Dear Mr. President…

Below is written by my brother, who in his mid-40s, had a debilitating accident.  One of the bravest people I know, he never gave up.  Here is his letter to the president.

Dear President Obama, 

Thank you for using your political capital and risking all to get health care passed. People forget, but you said you were willing to be a one term president to get this through and knew you had to do it that first year. Now I, and millions of others, have health insurance. If this was the only accomplishment you had made, it would be enough, and you knew that and were willing to risk a second term to get it done. No one seems to remember this, but I do. I am alive today because of that risk and again, I say thanks for doing what you had to do to bring forth the Affordable Care Act.


John Vega

The Story | I have had the unique experience of living on both sides of the tracks. One medical catastrophe can indeed take you from the top to the bottom and fast! One day you are on the merry-go-round reaching out for the brass ring and the next you are tossed into the crowd only able to watch the colorful carousel spin madly in front of you.

That all happened to me. After 20 years of hard work (and God knows how many insurance premiums), I had one of those medical catastrophes and was soon at the mercy of the insurance gods. Within months of the accident, I was pelted with the rain of terminations, claims of previous conditions and huge premium increases. Finding that I would not give up after four years of fighting, I was finally designated “UNINSURABLE”. Game over.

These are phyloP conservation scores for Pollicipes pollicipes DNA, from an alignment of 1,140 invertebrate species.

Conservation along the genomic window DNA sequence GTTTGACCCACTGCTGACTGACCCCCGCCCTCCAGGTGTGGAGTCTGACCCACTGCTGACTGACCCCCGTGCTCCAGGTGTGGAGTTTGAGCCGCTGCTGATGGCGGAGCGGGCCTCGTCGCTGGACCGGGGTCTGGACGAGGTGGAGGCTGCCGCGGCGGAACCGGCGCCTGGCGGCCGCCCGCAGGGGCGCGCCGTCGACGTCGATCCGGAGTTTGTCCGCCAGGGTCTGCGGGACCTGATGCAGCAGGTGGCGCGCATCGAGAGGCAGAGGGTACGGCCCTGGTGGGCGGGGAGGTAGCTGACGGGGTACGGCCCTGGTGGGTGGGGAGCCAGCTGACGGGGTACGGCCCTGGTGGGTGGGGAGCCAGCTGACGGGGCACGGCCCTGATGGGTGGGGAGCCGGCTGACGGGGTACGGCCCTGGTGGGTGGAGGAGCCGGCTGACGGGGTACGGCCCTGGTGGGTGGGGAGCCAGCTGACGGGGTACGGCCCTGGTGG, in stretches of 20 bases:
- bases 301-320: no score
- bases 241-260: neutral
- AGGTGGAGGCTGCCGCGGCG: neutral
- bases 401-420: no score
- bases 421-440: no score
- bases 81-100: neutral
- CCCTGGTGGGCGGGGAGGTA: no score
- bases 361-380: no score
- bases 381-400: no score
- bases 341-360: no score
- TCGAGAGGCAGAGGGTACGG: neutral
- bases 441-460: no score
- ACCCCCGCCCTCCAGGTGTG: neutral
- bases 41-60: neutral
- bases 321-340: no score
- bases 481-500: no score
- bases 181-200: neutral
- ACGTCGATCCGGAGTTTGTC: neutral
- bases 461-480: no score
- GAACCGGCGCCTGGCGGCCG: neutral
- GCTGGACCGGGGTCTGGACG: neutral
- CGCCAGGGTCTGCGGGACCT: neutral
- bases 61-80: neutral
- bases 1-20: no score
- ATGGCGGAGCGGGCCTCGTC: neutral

Then when I was ready to give in and join the ranks of the uninsured, that magic letter came. It was a letter from my insurer telling me that they had removed the designation of uninsurable and was reinstating my policy to comply with something called The Affordable Care Act. No more terminations. No more claims of previous condition. No more choices between using my limited funds for food or for medicine. Then a rebate came from my insurer because they had not met the efficiency requirements of the ACA to use the majority of premium income for claims as opposed to overhead. More benefits to help with prescriptions and preventative care to follow. Game on.


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